The United States completes operations to destroy chemical weapons stockpiles

(To Staff)

"I am proud to announce that the United States has safely destroyed the last munition in that stockpile, bringing us one step closer to a world free from the horrors of chemical weapons.", so President Biden announced yesterday that the United States has finished destroying all of its stockpiles of chemical weapons.

The Pentagon anticipated on Friday that the last munition in the nation's chemical weapons arsenal had been safely destroyed.

The International Chemical Weapons Convention was ratified by the United States in 1997. The treaty prohibits the development, production, acquisition, stockpiling, retention, transfer or use of chemical weapons by of all members.

The latest M55 rocket filled with the nerve agent sarin was destroyed 7 July at Blue Grass Army Depot, Kentucky (frame).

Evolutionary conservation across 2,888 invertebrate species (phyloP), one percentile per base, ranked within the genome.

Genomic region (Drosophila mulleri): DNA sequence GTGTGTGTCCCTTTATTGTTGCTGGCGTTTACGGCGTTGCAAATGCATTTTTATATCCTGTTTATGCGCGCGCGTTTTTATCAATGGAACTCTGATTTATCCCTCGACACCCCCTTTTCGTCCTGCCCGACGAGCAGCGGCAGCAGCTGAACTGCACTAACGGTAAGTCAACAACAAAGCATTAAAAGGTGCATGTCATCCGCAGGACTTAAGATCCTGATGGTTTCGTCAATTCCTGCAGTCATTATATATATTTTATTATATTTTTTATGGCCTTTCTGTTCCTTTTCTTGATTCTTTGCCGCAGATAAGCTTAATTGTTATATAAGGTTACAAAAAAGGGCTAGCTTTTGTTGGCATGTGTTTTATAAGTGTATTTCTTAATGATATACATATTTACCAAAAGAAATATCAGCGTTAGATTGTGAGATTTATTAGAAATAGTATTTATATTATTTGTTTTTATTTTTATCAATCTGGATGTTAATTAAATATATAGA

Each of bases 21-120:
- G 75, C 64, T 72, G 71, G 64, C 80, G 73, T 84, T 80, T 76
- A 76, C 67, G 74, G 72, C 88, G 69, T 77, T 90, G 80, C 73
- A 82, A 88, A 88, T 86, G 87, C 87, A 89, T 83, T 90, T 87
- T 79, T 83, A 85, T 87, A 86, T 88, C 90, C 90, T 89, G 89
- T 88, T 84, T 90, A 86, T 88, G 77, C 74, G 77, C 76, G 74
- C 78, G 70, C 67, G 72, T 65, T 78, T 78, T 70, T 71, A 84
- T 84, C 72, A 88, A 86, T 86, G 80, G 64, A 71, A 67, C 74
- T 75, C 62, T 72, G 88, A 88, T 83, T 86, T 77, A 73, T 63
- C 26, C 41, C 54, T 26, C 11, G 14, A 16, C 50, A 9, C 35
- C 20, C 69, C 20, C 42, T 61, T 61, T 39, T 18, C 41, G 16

"This is an important day for the US chemical demilitarization program", Secretary of the Army Christine Wormuth said. "After years of design, construction, testing and operation, these obsolete weapons have been safely disposed of. The US Army is proud to have played a key role in making this demilitarization possible."

The destruction of US chemical weapons stockpiles, which once included more than 30.000 tons of chemical warfare agents, began in 1990 on Johnston Atoll in the Pacific. The United States Army went on to complete successful weapons destruction at six other sites in the continental United States by 2012 at installations in Alabama, Arkansas, Indiana, Maryland, Oregon and Utah. 

While stockpiles were being destroyed, additional legislation required the Department of Defense to build technologies to destroy chemical weapons with alternatives to incineration. The successful implementation of alternative technologies has led to the safe destruction of the remaining chemical supplies.

Frame: US DoD